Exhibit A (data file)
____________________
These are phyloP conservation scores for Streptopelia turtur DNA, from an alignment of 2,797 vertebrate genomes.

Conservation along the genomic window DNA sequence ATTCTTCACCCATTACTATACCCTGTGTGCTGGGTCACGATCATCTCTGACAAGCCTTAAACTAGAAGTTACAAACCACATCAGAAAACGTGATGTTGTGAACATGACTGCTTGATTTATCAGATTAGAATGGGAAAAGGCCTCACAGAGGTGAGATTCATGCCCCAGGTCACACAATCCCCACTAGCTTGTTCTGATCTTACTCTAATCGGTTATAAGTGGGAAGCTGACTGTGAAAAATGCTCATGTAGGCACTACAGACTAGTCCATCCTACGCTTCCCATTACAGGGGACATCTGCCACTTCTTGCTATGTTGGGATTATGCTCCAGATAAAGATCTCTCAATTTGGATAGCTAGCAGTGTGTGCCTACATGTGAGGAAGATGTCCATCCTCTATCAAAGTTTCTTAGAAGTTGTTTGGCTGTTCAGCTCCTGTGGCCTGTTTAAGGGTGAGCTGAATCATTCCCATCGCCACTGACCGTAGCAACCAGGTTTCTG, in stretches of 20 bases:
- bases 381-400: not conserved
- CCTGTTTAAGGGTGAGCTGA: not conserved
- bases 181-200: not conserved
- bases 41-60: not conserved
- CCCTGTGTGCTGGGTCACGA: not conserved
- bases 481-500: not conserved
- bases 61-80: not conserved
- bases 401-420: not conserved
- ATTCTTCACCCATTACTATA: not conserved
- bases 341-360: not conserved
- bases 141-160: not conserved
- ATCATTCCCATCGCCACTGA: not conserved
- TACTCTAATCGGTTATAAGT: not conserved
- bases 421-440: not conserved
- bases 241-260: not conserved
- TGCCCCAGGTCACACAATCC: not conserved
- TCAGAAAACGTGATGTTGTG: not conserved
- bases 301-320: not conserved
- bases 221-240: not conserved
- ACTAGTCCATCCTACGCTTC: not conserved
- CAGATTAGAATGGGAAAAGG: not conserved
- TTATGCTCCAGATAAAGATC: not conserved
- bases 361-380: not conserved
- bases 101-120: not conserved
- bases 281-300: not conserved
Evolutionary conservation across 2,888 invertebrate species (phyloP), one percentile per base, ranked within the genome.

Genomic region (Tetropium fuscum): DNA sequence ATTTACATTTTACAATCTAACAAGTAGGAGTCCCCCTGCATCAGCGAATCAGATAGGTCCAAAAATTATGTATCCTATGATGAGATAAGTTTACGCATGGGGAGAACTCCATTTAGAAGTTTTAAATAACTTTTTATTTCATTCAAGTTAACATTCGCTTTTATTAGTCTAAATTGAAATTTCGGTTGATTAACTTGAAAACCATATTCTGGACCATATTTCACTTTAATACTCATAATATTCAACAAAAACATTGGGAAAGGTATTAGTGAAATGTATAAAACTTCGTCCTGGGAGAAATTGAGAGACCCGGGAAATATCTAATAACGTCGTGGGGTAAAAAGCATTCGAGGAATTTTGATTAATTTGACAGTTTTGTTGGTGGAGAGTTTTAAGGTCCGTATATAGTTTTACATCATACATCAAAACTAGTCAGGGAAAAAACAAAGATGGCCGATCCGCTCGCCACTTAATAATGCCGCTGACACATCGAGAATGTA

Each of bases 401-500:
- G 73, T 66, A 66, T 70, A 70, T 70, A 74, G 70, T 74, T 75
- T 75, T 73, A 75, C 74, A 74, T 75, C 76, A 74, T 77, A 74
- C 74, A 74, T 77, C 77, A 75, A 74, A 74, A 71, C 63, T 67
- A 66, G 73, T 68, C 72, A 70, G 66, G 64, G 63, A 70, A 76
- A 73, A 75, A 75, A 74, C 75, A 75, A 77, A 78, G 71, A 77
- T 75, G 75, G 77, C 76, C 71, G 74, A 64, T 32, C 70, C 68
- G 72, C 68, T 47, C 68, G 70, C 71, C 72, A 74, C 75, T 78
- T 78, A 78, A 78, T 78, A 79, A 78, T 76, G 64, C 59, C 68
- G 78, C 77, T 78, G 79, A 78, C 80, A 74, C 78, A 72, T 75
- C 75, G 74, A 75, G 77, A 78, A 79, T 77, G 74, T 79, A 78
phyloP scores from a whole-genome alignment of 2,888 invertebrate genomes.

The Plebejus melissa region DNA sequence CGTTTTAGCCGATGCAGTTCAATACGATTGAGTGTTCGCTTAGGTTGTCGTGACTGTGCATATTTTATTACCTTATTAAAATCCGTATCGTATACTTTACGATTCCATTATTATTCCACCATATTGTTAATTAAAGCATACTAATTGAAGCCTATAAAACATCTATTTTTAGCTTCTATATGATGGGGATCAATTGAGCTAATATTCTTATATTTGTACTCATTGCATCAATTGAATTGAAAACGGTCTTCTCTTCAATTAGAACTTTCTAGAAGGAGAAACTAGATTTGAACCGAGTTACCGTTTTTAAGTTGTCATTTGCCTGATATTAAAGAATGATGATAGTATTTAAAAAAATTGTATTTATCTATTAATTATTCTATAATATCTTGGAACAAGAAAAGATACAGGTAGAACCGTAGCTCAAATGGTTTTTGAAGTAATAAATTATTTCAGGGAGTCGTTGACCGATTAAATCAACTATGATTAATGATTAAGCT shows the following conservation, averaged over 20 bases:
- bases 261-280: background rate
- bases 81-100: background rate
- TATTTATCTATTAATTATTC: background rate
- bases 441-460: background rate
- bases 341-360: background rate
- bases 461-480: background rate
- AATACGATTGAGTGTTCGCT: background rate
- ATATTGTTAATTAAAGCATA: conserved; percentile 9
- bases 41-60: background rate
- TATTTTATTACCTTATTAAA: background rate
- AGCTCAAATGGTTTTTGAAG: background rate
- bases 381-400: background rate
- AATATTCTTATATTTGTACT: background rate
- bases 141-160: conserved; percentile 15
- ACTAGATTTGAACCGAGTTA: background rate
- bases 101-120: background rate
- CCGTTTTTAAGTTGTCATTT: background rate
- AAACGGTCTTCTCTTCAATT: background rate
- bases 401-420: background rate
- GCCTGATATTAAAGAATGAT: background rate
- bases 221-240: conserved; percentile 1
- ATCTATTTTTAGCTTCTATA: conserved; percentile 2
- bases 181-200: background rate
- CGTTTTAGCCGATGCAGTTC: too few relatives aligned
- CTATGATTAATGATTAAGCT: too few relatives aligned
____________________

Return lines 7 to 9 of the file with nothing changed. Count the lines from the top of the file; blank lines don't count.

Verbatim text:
- CCCTGTGTGCTGGGTCACGA: not conserved
- bases 481-500: not conserved
- bases 61-80: not conserved